“The numbers speak for itself. We did tests and my numbers weren’t as good last year as they were this year. I came in a lot fitter. To me, that was a goal: to be more prepared mentally and physically coming into this camp,” Nguyen said.
And then once he arrived, he’d maintain his vigilance. Work on establishing chemistry with key veterans. They’re the ones he’d be playing with in the games that matter. Forget the 10 years of life as a pro. Stay humble, listen and learn. Nguyen showed up with the same number of senior caps as Jordan Morris. There still was plenty to prove.
“Lee came in a little bit different to last year,” Klinsmann said. “He was really prepared for this camp. From day one on, he set the tone. He says, ‘O.K., I was here last year. I didn’t make the impression that I wanted to make, so I better make it right now.’ He was impressionable in the starting lineup after a week already with us. ‘Oh, look at Lee.’ He really is, after three weeks of training and hard work, definitely one of the winners of this period right now.”
Nguyen is a natural playmaker, which the U.S. typically has lacked in recent years.
Klinsmann’s team has been anchored by captain Michael Bradley and veteran Jermaine Jones, both of whom are box-to-box midfielders, while faster or more direct players have been deployed in the wide positions. Bradley certainly has the ability to create in tight spaces and forward Clint Dempsey often retreats between the lines when he’s on the field, but both are better at other things and neither has the rhythm or subtlety of a bona fide No. 10.
To establish the sort of proactive possession Klinsmann has been looking for, a player with Nguyen’s instincts usually is required. And on Sunday against Iceland, the U.S. built a sizable 62%-38% possession advantage. Granted, the visitors were missing most of their big names and were slower and more passive than the elite teams Klinsmann is chasing. But Nguyen’s performance still opened some eyes. He started on the left but frequently pinched in and found gaps between Iceland’s midfield and defense. His passing was perfect in the first half and he came close to recording a couple of assists—Gyasi Zardes certainly should have done better with Nguyen’s precise, 16th-minute cross.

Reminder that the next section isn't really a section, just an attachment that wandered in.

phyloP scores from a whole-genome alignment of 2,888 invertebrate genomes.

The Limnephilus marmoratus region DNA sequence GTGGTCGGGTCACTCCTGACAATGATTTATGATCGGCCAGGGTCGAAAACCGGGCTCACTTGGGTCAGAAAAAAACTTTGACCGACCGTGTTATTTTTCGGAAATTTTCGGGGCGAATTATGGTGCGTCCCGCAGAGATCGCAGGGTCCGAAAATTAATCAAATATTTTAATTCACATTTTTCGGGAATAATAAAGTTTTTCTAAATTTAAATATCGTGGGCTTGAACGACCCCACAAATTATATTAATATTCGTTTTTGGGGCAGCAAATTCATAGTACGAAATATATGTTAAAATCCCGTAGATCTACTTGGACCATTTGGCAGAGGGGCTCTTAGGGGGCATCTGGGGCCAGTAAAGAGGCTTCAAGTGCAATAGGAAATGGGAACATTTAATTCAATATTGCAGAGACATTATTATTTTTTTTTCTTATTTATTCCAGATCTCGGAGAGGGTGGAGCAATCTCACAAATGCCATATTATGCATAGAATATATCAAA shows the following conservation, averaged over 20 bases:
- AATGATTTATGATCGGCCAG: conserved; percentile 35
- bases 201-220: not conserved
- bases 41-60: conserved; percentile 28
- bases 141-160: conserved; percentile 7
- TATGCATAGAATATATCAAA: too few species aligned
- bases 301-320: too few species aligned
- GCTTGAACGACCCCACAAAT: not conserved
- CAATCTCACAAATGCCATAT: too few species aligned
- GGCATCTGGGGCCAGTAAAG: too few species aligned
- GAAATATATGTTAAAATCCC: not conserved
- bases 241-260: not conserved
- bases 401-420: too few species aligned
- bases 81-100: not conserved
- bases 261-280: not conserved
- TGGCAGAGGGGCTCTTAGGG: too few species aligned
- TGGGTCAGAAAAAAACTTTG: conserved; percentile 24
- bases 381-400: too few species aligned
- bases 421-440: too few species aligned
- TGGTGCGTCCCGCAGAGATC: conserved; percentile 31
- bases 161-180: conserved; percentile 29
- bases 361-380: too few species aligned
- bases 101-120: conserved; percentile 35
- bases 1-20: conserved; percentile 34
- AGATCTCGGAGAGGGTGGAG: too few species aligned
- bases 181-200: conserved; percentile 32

Nguyen shifted underneath the forwards in the second half and still was effective. He finally missed on a couple of passes but was part of a U.S. core that dominated the game’s later stages.
“You can start to see they’re more comfortable finding me in those gaps. For me, I can interlink the play between the midfield and forwards. That’s like what they’re looking for,” Nguyen said following his 90-minute effort at StubHub Center. “I’ve played most of my games with the Revs underneath, so obviously I’m comfortable there. But at the same time, it’s easy to play with these guys.”
Klinsmann said that when an opponent keeps things tight and compact in back, “You need a player who’s very skillful, easy turns, easy to connect people.” On Sunday, Nguyen fit the bill.
Whether he does so going forward is anyone’s guess. Darlington Nagbe is making a push for a similar role, and Klinsmann may decide that games against more robust or skillful opponents may require a U.S. midfield with Bradley, Jones and a traditional No. 6. Nguyen told SI.com that he's flexible. He’s waited so long to cement his international status that he’d be willing to play anywhere, and do anything, to ensure he stays on Klinsmann’s radar.
“I want to be part of the World Cup qualifying squad and everybody wants to be on the World Cup team. That’s a big goal, obviously. I want to be in Copa América. But I think you’ve got to prove your worth. You’ve got to take advantage of your chances and I think I’m trying to do that,” he said. “I think the main thing is, like they always say, you can’t take these opportunities for granted. It’s an honor to be here, obviously, and you can’t waste chances when you get called in.”